To Prevent Cavities - Swish Tea Instead of Mouthwash by Researchers from the College of Dentistry at the University of Illinois at Chicago
Compounds found in tea can stop the growth of bacteria that
cause bad breath, according to researchers at the University of
Illinois at Chicago.
Polyphenols, chemical components of tea, prevent both the growth
of bacteria responsible for bad breath and the bacteria's
production of malodorous compounds, the UIC researchers found.
Bad breath - or halitosis - afflicts a large portion of the
population. It is caused by foul-smelling volatile sulphur
compounds, like hydrogen sulphide, produced by anaerobic bacteria
that thrive in environments lacking oxygen, such as the back of the
tongue and deep gum pockets.
In the laboratory study, Wu and Zhu incubated tea polyphenols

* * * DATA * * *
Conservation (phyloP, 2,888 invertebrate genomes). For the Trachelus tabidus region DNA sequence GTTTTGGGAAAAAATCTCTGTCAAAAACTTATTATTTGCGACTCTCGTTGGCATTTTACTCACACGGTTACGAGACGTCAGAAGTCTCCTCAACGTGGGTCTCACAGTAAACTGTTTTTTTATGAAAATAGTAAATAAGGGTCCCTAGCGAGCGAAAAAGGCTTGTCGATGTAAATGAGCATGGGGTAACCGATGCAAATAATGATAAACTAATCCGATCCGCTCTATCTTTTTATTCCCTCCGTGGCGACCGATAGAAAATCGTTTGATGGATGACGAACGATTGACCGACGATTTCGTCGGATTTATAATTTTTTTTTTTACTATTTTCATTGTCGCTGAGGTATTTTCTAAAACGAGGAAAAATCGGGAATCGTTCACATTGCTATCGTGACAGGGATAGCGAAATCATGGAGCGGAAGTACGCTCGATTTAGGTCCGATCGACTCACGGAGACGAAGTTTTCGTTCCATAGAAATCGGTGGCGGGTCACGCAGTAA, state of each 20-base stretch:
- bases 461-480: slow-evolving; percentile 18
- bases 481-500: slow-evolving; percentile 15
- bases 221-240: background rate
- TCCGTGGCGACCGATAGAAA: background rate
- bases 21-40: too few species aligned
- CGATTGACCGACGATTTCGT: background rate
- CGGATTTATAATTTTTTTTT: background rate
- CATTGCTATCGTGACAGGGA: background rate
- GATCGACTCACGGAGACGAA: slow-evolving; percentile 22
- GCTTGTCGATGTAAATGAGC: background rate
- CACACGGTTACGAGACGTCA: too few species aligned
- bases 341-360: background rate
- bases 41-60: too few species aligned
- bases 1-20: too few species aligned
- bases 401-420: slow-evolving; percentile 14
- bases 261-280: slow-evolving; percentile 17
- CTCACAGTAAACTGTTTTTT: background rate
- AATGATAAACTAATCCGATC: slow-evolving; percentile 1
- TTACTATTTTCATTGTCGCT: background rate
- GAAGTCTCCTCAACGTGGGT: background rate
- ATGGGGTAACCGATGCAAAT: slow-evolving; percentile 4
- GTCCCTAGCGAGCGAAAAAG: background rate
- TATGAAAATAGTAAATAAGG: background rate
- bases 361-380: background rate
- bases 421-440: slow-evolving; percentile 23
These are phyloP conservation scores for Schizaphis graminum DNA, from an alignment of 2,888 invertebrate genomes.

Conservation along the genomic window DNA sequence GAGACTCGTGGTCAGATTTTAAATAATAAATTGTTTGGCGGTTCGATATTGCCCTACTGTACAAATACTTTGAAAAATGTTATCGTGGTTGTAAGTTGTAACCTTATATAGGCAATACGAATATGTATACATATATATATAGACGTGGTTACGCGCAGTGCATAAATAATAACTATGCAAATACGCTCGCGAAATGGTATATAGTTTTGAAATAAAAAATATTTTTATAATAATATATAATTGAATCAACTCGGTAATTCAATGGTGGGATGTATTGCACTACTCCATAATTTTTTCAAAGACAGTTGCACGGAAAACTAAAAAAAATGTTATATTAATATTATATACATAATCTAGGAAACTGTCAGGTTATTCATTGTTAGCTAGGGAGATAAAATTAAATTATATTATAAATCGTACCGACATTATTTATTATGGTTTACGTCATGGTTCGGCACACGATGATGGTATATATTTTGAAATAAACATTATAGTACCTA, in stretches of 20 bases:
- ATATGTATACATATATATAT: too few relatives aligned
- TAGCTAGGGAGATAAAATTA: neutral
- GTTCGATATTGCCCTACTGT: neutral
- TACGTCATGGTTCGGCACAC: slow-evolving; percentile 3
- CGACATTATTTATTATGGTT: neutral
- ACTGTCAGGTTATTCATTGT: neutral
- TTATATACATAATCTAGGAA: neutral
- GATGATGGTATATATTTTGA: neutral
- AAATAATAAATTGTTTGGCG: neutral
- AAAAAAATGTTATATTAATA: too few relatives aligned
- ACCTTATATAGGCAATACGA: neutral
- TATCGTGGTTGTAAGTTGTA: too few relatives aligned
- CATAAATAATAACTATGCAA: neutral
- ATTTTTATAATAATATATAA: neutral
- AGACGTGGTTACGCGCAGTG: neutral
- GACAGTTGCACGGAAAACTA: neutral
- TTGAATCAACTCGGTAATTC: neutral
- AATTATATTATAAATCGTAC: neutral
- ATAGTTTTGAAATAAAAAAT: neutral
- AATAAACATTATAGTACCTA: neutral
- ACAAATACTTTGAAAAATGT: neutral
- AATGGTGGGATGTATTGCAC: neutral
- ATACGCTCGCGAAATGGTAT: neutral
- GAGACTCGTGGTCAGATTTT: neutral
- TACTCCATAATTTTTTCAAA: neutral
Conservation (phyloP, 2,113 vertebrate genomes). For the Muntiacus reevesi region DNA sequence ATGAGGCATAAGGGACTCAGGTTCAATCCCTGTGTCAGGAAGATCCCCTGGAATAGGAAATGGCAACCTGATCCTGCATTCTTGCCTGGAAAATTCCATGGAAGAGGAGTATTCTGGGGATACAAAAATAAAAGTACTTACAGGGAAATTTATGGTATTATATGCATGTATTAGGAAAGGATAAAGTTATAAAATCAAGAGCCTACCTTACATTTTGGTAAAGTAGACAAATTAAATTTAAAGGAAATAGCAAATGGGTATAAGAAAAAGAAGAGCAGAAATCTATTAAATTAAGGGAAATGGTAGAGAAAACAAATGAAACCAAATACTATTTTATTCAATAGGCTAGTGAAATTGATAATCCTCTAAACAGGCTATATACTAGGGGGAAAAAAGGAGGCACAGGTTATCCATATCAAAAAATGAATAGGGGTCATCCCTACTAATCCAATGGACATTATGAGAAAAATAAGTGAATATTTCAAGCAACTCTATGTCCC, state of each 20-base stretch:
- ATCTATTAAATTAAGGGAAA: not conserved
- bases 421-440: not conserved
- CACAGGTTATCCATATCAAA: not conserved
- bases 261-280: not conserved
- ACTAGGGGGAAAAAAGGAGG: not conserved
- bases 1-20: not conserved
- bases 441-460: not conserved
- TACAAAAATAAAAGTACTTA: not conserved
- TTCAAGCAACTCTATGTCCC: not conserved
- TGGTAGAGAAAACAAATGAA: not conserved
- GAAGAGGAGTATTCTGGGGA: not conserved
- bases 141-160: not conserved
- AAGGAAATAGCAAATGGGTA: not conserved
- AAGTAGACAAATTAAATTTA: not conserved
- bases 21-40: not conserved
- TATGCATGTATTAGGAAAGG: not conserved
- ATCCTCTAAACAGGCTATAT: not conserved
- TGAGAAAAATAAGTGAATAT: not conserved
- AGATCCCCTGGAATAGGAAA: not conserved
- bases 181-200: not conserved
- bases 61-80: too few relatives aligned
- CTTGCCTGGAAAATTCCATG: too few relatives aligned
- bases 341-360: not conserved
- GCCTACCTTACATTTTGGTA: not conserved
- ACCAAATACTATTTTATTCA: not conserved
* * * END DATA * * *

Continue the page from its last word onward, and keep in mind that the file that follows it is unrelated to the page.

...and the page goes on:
with three species of bacteria associated with bad breath for 48
hours. At concentrations ranging from 16 to 250 micrograms per
millilitre, the polyphenols inhibited growth of the oral bacteria.
At even lower concentrations - from 2.5 to 25 micrograms per
millilitre - the polyphenols hindered the enzyme that catalyses the
formation of hydrogen sulphide, cutting its production by 30 per
cent, they reported.
Wu said the present study complements earlier research in her
laboratory showing that black tea suppresses the growth of bacteria
in dental plaque and that rinsing with black tea reduces plaque
formation and the production of acids that cause tooth decay.
"Besides inhibiting the growth of pathogens in the mouth, black
tea and its polyphenols may benefit human oral health by
suppressing the bad-smelling compounds that these pathogens
produce," Wu said.
The polyphenols found in tea include chemicals called catechins
and theaflavins. Catechins are found in both green and black teas,
while theaflavins are found predominantly in black tea.
Black tea, an aqueous infusion of dried leaves of the Camellia
sinensis plant, is the most popular beverage worldwide, second only
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